Site icon Conservation news

Video: the conservation drone revolution

The use of small autonomous flying vehicles — model airplanes to hobbyists — is revolutionizing the field of conservation, enabling researchers to track wildlife, monitor for poachers, and survey inaccessible forests and reefs.



Lian Pin Koh, the founder of Conservation Drones, a group which is accelerating innovation in the space, highlighted the many exciting applications of UAVs during a talk given this past June at TED Global in Edinburgh, Scotland this past June. He cited examples of drone use for conservation in Sumatra, Belize, and Nepal.



Koh said the combination of open-source software and low-cost hardware including cameras, GPS and sensors has made it possible to build drones with advanced monitoring capabilities at only the fraction of the cost of hiring a plane to do a single flyover of an study area. The result is a powerful new tool for conservation and environmental protection.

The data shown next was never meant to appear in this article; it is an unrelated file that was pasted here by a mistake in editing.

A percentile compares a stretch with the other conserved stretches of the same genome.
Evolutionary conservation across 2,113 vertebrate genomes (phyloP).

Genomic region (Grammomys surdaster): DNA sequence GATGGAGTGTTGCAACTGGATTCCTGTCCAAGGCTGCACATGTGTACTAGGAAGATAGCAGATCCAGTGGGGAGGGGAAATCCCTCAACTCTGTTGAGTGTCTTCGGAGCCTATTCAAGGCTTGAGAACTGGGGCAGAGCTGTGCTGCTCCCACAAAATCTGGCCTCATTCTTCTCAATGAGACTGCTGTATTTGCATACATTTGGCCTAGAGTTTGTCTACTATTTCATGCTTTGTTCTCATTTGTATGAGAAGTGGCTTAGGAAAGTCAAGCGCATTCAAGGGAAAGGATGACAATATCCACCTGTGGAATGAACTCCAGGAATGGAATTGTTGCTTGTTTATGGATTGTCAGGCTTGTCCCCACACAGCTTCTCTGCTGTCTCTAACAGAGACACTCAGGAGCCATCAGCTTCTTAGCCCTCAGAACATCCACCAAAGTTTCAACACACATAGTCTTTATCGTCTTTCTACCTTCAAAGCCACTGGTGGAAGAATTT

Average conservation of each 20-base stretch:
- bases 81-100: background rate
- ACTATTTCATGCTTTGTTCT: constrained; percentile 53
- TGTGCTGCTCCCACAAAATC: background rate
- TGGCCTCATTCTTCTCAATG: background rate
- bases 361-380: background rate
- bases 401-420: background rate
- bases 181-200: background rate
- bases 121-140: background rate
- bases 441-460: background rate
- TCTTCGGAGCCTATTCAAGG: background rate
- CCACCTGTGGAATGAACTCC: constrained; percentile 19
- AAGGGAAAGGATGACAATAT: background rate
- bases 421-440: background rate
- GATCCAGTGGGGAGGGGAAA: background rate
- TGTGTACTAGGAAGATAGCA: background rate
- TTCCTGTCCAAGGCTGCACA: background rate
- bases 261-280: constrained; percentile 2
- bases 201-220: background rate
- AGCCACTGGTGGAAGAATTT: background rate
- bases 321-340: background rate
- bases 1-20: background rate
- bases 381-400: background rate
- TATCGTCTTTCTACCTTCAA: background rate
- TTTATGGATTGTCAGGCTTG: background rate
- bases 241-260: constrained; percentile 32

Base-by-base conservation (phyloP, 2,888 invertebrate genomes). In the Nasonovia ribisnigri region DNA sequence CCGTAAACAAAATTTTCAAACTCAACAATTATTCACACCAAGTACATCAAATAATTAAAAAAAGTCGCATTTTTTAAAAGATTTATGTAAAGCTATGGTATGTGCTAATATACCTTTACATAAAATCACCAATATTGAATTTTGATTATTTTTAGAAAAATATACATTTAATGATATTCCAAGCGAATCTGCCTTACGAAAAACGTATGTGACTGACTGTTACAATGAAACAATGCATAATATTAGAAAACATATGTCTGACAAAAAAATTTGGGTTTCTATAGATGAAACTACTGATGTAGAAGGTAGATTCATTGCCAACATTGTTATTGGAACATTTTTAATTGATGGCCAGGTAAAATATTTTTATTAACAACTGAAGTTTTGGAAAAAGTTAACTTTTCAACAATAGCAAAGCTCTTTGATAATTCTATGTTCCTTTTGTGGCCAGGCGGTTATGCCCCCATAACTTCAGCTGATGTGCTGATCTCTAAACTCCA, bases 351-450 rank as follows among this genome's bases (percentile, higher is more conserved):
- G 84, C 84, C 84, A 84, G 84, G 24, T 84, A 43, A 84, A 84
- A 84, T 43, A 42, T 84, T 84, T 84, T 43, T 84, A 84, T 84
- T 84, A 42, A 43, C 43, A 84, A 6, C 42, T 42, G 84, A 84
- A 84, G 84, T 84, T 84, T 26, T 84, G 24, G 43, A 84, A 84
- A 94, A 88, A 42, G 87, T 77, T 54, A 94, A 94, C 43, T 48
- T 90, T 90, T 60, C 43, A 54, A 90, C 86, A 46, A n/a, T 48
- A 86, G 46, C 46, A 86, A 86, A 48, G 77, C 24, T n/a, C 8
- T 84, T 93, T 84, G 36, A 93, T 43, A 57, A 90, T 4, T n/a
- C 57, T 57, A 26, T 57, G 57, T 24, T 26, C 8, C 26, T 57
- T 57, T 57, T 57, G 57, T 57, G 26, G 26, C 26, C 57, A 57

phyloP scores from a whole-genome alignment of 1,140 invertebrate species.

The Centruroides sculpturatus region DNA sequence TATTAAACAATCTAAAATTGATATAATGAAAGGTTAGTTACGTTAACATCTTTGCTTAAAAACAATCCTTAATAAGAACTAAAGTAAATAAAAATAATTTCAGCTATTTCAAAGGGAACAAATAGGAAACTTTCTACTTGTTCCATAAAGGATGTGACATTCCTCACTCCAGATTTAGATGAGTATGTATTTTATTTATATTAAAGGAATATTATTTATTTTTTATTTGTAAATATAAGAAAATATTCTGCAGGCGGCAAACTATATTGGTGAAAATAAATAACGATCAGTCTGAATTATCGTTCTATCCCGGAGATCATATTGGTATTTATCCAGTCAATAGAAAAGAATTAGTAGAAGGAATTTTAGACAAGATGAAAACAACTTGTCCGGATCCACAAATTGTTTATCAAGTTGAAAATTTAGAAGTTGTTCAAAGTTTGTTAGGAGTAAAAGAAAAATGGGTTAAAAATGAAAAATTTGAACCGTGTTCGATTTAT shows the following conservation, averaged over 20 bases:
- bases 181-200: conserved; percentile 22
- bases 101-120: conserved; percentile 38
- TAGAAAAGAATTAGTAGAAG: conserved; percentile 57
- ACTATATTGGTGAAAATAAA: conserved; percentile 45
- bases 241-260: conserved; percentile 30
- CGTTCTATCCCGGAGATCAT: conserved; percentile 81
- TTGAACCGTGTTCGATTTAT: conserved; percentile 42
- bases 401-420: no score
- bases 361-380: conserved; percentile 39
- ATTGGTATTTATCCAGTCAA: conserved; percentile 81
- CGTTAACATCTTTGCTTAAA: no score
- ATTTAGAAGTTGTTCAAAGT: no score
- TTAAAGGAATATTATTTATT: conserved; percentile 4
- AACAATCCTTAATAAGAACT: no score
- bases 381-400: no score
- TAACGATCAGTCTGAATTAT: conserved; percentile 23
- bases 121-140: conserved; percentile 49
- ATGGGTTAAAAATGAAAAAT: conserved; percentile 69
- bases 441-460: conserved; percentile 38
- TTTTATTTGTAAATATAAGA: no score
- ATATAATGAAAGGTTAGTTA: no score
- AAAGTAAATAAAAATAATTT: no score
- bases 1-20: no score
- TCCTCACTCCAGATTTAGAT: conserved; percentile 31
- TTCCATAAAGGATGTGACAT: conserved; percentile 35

Full disclosure: Mongabay.org, Mongabay’s non-profit organization, is the fiscal sponsor for ConservationDrones.org



More on Conservation Drones


Remote-controlled model planes offer bird’s-eye approach to conservation

(07/10/2012) Inexpensive aerial drones can help conservationists map forests, monitor land use change like deforestation, and track wildlife in remote and inaccessible areas, reports a new study published in the journal Tropical Conservation Science.

Model airplane used to monitor rainforests – conservation drones take flight

(02/23/2012) Conservationists have converted a remote-controlled plane into a potent tool for conservation. Using seed funding from the National Geographic Society, The Orangutan Conservancy, and the Denver Zoo, Lian Pin Koh, an ecologist at the ETH Zürich, and Serge Wich, a biologist at the University of Zürich and PanEco, have developed a conservation drone equipped with cameras, sensors and GPS. So far they have used the remote-controlled aircraft to map deforestation, count orangutans and other endangered species, and get a bird’s eye view of hard-to-access forest areas in North Sumatra, Indonesia.